17. 17. Key components of Strength and balance exercise programmes researched and evidence based for falls prevention  At least three times weekly (group and/or home based)  Include an assessment by appropriately qualified health professional/instructor before commencing  Fidelity – i.e individually tailored with clear progressions  Comprise of 50 hours or more over at least 6 months  Involve challenging and progressive balance and resistance training and exercise in a standing position.  Monitored by appropriately trained professional
  18. 18. www.hse.ie/eng/about/who/cspd/videos/ We need a multi dimensional, multi- disciplinary quality service across agencies for our vulnerable older adults Consequences after a fractured hip with examples of a positive and a not so positive pathway
  19. 19. Need to build on good work already being done One size does not fit all- Tailored to suit needs and preferences
  20. 20. Free fitness testing (NCT) event as part of Positive Ageing Week 2016 Poppintree Community Centre Event included strength, balance, flexibility and BMI testing, exercise and dietetic advice free exercise and Tai Chi ‘taster’ sessions and refreshments Sustainability ideas – functional fitness testing
  21. 21. Falls prevention taskforce (Wales)
  22. 22. 1. Raise awareness 2. Encourage uptake 3. Exercise referral pathways that work 4. Stick to the evidence 5. Monitor for outcomes and improvements
  23. 23.  Understand S&B programmes are cost effective and achieve good outcomes  Design and support services than enable EB approaches  Include funding for S&B education and awareness raising campaigns  Include funding for assessment time and conversations around behaviour change/motivators  Develop collaborative pathway with a supporting decision making tool  Embed QA and evaluation into all programmes
  24. 24.  Identify training to suit your target audience with ongoing CPD and opportunities.  Facilitate instructor meetings for shared learning and standardised delivery  Embed S&B messages across all classes  Foster good communication pathways between referrers and professions  Allow time for pre and ongoing assessments  QA sessions to support fidelity  Ensure health and safety including emergency plans.
  25. 25. Later life training UK: Accredited, quality assured :Blend of online learning, assignments, MCQ’s & face to face training Teaching manuals, safety checks, behaviour change strategies, assessments, written feedback. Ongoing networks & learning, social media (twitter and facebook), study days, conferences Cascade trainers: 5 days ( including OEP leader training and assessment) OEP Leaders: 3 days for Fitness Instructors -2 day training + 1 day practical exams 2 days for Physiotherapists - 1 day training + 1 day practical exams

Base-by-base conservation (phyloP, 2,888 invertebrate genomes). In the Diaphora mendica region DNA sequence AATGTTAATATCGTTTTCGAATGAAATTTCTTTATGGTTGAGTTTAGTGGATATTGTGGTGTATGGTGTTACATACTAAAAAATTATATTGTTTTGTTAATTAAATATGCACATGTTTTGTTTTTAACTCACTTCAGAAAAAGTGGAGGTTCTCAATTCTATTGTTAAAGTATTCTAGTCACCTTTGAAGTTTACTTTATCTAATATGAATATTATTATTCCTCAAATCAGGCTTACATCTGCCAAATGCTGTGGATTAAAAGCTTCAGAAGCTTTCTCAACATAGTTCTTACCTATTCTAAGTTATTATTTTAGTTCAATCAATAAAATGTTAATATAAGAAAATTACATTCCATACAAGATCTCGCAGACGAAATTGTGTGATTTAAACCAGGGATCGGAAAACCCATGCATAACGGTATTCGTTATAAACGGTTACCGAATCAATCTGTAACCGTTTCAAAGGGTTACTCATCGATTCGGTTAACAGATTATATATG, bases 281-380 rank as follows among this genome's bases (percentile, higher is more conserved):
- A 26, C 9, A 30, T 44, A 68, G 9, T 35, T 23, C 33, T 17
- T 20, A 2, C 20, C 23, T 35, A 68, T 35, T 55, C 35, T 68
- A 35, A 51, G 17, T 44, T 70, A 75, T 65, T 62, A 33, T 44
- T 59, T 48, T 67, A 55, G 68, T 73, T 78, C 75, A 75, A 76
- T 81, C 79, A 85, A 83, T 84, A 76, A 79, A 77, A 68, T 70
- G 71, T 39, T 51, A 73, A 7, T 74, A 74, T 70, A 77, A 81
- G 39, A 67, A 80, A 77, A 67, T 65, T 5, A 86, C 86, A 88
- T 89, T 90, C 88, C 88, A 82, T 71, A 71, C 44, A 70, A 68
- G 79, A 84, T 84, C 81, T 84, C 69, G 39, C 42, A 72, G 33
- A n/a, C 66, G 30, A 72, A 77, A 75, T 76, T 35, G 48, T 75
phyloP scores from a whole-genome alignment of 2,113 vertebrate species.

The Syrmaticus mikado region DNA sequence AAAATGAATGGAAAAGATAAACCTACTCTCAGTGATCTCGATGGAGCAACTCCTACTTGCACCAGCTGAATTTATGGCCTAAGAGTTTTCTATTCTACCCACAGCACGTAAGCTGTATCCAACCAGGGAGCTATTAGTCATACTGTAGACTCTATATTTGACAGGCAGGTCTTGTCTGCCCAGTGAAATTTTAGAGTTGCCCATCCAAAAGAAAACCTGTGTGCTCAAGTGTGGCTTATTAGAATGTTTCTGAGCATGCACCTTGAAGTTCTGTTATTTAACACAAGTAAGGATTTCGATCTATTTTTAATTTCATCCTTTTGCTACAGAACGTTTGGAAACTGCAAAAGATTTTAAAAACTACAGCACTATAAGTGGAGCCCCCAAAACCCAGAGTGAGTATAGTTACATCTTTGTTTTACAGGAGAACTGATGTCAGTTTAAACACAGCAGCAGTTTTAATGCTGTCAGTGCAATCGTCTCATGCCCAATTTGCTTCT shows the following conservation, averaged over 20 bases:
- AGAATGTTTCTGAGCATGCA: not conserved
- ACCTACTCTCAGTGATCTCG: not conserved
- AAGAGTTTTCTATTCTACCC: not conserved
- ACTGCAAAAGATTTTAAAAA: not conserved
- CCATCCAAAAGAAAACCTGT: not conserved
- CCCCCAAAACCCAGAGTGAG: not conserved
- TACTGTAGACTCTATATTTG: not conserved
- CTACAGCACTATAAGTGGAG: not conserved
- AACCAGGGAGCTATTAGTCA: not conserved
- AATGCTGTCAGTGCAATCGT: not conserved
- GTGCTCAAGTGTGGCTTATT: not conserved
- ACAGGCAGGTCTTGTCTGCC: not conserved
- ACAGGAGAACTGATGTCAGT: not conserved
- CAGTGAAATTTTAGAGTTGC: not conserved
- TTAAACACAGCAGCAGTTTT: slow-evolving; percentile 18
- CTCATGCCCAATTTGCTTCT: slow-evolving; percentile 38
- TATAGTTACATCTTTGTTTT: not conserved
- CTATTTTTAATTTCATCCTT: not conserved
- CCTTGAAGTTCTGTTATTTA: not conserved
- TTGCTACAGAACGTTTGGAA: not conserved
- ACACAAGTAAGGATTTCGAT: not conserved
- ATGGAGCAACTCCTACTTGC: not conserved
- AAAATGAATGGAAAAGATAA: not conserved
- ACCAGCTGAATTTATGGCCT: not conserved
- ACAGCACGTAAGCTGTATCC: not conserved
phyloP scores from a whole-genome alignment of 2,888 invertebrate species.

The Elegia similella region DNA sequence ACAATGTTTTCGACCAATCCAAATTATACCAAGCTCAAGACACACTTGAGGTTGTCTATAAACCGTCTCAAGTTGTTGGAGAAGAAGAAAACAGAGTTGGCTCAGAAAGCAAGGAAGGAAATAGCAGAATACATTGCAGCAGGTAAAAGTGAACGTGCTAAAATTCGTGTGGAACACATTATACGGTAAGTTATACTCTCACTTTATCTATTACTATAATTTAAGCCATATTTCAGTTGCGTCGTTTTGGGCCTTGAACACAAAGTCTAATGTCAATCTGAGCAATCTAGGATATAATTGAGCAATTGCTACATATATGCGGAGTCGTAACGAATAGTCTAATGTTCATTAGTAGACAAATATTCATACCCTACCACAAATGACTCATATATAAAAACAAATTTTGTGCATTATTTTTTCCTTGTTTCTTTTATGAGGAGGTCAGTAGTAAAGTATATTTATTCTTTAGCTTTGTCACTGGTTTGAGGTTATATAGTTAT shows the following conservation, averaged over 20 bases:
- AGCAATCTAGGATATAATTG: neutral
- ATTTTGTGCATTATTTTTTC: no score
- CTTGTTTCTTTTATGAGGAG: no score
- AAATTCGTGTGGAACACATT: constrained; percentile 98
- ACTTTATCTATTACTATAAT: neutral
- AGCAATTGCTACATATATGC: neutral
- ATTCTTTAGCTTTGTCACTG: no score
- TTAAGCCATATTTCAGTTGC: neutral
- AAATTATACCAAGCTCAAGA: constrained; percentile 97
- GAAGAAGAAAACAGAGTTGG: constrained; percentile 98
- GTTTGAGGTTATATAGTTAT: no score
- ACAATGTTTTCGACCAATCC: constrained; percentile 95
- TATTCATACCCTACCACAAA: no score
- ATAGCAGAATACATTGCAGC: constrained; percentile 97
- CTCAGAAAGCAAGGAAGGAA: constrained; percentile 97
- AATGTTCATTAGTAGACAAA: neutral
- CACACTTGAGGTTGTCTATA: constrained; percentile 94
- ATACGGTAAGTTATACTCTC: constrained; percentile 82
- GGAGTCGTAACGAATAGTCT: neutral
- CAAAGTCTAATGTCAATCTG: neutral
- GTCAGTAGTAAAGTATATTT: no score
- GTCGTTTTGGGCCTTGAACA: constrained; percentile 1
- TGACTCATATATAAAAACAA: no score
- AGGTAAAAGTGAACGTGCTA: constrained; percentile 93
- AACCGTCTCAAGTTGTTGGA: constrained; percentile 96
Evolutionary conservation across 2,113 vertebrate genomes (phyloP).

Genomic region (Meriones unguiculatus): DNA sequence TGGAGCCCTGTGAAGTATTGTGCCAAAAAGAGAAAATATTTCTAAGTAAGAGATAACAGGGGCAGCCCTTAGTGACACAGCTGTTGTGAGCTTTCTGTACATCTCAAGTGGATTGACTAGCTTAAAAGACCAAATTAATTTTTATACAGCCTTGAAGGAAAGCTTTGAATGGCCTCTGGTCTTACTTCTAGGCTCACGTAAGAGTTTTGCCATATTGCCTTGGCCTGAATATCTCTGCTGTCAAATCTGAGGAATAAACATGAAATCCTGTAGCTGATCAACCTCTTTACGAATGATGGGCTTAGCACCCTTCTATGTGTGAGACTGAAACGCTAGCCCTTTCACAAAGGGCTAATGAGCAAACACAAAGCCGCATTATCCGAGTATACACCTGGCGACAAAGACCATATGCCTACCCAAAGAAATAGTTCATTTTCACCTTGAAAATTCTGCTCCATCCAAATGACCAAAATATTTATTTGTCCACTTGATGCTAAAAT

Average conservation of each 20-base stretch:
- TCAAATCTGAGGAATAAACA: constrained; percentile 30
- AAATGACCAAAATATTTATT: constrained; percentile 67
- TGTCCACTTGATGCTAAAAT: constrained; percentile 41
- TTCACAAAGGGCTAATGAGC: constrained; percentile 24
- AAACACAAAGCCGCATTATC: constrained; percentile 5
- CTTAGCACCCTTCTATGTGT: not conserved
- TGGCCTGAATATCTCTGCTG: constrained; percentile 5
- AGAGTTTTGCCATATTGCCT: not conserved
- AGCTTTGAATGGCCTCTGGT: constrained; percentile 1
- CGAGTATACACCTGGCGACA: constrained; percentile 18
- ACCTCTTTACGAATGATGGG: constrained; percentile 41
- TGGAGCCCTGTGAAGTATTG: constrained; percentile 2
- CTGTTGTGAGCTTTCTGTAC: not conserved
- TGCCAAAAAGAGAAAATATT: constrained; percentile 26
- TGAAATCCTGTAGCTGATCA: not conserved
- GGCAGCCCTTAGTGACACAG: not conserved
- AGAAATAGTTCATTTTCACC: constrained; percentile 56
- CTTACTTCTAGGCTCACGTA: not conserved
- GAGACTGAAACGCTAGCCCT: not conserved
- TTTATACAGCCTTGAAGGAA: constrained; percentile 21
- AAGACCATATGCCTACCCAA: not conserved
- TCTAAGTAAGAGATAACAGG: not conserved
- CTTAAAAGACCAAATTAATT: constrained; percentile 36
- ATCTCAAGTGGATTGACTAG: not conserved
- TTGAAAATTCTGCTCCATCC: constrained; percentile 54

26. 26. Back knee strengthening: helps with stair climbing, getting in/out of chairs/cars and getting up and down from the floor Toe raises: helps with stepping backwards and on/off pavements Heel toe walking: improves balance and walking in narrow spaces, stepping sideways to avoid objects or when on uneven surfaces. Blend of Home programme x 2 weekly and Group x 1 weekly
  27. 27. Cross Agency Memorandum of understanding Developed by Catherine Devaney, HSE Physiotherapy Manager Dublin North Central
  28. 28. Client feedback: I feel a lot steadier….I took the bus into town for the 1st time in 2 years. The pace of this group suits me…… I feel listened to….. I like the small numbers Otago Instructor feedback: ‘I love this because it’s got evidence and I feel supported by the physios’ The training was a lot more work than I thought, but I like the structure and progressions It’s great to see the group motivate each other along I’m surprised how much they like it..It definitely seems to be working
  29. 29. Falls prevention websites: www.nhsinform.scot/aboutfalls NHS information on falls section www.fallsassistant.org.uk check your risk of falls & create personalised plan http://www.knowledge.scot.nhs.uk/fallsandbonehealth/the-national-falls- programme/take-the-balance-challenge.aspx www.laterlifetraining.co.uk training for health and exercise professionals www.csp.org.uk/public-patient/keeping-active-and-healthy/staying- healthy-you-age Physical activity: websites www.makingeverycontactcount.com training for health professionals. www.movingmedicine.ac.uk/ https://www.nhs.uk/live-well/exercise/physical-activity-guidelines-older- adults/ https://theros.org.uk/ Royal Society of Osteoporosis UK http://www.cotawa.org.au/physical-activity/ Living Longer Living Stronger Strength and Balance Programmes for Older Adults Apps and games: Otago exercises app- Video and audio of leg strength and balance exercises designed to reduce falls in older adults who are at risk of falls. Clock yourself app. consists of progressively challenging cognitive and balance tasks to improve balance reaction times.www.Clockyourself.physio/
  30. 30. ‘Exercise is a journey not a destination. We do not stop exercising because we grow old, we grow old because we stop exercising’ Kenneth H Cooper